Opening new credit card accounts, or even just applying for them, can affect your credit scores. Increasing the amount of credit you have available could improve your credit utilization ratio, but only if you have the self-discipline to pay your bills each month. What's more, every credit card application you make will appear as a hard inquiry on your credit report, and too many hard inquiries in a short amount of time can negatively affect your credit scores. A lender may also see multiple credit card applications within a short period of time and interpret that as a sign you're in financial hot water and are using credit to stay afloat, or live beyond your means. Lenders generally want to be certain you're not in danger of overextending yourself financially before agreeing to extend you additional credit.

  6. Get Help with Debt

    If you're struggling to pay your debt, you have options for help, including:

    • Credit counseling — A certified credit counselor can help you create a financial plan to better manage your debt. The Federal Trade Commission says most reputable credit counseling organizations are nonprofit. The Department of Justice's U.S. Trustee Program maintains a searchable list of approved credit counseling agencies.
    • Debt management plan — A DMP focuses on eliminating your debt. You'll have to deposit money each month with a credit counselor who will then use the money to pay your unsecured bills according to a payment schedule the counselor works out with you and your creditors. Creditors may agree to lower interest rates or waive certain fees, but they're not obligated to do so.
    • Debt consolidation — If you're struggling with many high-interest unsecured debts, like multiple credit card balances, a debt consolidation loan can help you reduce the amount of interest you pay each month. In this way, you might be able to trim the total amount you pay every month, simplify your life by paying just one bill instead of multiple ones, and even pay down your debt faster.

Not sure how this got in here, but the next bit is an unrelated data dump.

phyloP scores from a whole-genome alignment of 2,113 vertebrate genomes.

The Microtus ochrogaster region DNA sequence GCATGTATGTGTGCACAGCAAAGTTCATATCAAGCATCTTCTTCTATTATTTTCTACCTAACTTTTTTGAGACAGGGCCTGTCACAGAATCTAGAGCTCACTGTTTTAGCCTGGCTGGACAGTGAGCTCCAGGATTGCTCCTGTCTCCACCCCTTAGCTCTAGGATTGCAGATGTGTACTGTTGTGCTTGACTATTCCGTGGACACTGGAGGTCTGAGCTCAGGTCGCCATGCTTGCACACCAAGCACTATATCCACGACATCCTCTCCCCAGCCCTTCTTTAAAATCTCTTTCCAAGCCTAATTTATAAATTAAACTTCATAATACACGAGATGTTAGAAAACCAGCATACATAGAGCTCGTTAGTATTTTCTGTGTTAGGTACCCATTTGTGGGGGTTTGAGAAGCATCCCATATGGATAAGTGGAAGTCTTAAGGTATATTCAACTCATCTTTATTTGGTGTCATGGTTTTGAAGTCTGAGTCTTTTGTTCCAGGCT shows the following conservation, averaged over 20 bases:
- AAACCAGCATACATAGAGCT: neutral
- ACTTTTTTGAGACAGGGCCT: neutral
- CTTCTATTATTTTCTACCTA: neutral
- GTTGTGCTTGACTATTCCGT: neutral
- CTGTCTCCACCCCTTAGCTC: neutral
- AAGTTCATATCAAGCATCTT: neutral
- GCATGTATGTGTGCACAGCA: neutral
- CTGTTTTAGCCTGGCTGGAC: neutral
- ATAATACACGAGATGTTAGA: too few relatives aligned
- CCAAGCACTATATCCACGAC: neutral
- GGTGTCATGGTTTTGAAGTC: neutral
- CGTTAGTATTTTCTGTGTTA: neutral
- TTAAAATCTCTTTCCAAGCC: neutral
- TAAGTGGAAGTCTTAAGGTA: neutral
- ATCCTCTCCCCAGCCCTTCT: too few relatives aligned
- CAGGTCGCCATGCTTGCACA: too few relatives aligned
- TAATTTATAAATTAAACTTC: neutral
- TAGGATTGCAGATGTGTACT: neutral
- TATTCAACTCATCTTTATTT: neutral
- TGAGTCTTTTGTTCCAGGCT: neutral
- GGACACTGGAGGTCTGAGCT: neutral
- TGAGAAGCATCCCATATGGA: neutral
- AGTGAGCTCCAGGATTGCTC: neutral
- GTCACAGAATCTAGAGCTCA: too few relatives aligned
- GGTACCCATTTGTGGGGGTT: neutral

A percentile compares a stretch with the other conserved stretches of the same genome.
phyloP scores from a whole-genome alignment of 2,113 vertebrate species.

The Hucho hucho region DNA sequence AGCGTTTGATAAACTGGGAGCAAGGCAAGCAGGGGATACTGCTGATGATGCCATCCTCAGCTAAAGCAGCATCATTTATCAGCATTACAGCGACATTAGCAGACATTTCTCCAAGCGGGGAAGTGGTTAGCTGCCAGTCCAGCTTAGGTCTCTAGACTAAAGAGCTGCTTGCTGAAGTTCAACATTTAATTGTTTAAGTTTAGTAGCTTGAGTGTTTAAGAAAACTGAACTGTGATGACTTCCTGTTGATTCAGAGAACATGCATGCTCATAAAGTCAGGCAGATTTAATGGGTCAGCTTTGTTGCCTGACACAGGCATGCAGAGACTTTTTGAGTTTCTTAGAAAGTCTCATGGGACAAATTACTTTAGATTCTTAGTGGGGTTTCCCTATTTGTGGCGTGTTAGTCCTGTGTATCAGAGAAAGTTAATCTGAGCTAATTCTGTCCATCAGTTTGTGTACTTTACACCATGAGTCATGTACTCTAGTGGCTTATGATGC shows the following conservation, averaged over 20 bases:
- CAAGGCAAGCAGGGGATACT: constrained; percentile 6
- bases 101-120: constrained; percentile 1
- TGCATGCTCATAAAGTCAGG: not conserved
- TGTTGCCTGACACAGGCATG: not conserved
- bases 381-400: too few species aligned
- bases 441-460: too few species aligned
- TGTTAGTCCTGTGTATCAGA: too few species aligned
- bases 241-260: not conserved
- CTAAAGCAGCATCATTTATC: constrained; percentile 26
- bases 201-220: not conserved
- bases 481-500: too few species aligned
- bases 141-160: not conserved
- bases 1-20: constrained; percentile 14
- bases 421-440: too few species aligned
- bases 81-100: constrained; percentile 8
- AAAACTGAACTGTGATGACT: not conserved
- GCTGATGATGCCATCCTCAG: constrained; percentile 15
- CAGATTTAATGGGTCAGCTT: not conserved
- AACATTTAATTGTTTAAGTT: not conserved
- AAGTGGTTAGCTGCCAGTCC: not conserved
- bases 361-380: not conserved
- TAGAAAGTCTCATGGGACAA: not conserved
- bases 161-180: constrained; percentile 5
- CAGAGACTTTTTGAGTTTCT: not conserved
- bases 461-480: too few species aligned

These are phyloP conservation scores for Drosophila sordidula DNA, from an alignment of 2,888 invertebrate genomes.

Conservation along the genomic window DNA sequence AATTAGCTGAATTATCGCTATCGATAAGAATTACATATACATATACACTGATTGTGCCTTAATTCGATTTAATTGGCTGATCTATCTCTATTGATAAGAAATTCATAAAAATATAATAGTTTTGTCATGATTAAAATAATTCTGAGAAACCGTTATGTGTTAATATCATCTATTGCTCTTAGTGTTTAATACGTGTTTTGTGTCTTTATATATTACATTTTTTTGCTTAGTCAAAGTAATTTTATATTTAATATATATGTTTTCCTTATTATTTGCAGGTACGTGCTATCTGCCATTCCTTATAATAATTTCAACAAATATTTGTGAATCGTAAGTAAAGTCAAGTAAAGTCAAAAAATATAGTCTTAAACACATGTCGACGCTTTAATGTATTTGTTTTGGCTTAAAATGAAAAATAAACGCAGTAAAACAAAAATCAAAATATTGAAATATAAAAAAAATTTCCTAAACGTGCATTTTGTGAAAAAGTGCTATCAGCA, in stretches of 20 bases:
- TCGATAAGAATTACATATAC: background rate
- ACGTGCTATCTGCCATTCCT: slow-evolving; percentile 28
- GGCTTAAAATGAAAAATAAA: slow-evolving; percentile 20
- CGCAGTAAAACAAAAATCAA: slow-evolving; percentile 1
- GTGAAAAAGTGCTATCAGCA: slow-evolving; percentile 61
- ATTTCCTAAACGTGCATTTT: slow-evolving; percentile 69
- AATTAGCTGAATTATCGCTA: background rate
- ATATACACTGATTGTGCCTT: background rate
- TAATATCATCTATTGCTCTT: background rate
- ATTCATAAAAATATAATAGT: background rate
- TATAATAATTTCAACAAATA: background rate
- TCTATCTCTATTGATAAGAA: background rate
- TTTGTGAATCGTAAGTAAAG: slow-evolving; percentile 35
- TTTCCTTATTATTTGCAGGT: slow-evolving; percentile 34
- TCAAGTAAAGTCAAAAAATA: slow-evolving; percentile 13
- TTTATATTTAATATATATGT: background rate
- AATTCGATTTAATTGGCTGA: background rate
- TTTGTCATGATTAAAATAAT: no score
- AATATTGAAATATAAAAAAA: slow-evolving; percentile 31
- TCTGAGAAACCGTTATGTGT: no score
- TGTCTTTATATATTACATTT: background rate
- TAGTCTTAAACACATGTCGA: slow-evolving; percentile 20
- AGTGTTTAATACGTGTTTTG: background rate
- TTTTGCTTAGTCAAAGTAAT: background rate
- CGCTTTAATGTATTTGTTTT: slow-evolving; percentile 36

How Long Does It Take to Rebuild Credit?

Rebuilding your credit doesn't happen overnight. It takes time to re-establish a good payment history, pay down the debts you may have and let negative information cycle off your credit report. It may help to know how long negative information appears on credit reports.

  • Late payments will be removed seven years after the date the account first went delinquent and brought current. If a payment is missed and the payments were never brought current, and the debt moved to collections, then the original delinquency date would be the date of the first missed payment, and would be removed seven years from that date.
  • Collections remain on credit reports for seven years after the original delinquency date.
  • Chapter 7 bankruptcy — the kind that completely discharges debt — remains on credit reports for 10 years from the filing date.
  • Chapter 13 bankruptcy — which repays debt under renegotiated terms — cycles off credit reports seven years after the filing date.
  • Civil court judgments stay on credit reports for seven years from the filing date.
  • Paid tax liens are removed from credit reports seven years after the filing date. Unpaid ones remain for 10 years after the filing date.
  • Hard inquiries drop off credit reports after two years, and their impact on credit scores diminishes over time.

You can mitigate the impact of negative information by taking positive steps, such as making payments on time moving forward. Keep in mind that if you make a payment today on an overdue account, it can take up to 30 days to be reflected on your credit report, depending on when the creditor reports your payment to Experian.

Fortunately, you have a lot of power when it comes to building and rebuilding your credit. Learn more about how to build credit, check your free credit report and credit scores regularly, and take steps to improve your credit history. Before you know it, those positive actions can show their positive effects in your credit.

How Good Is Your Credit Score?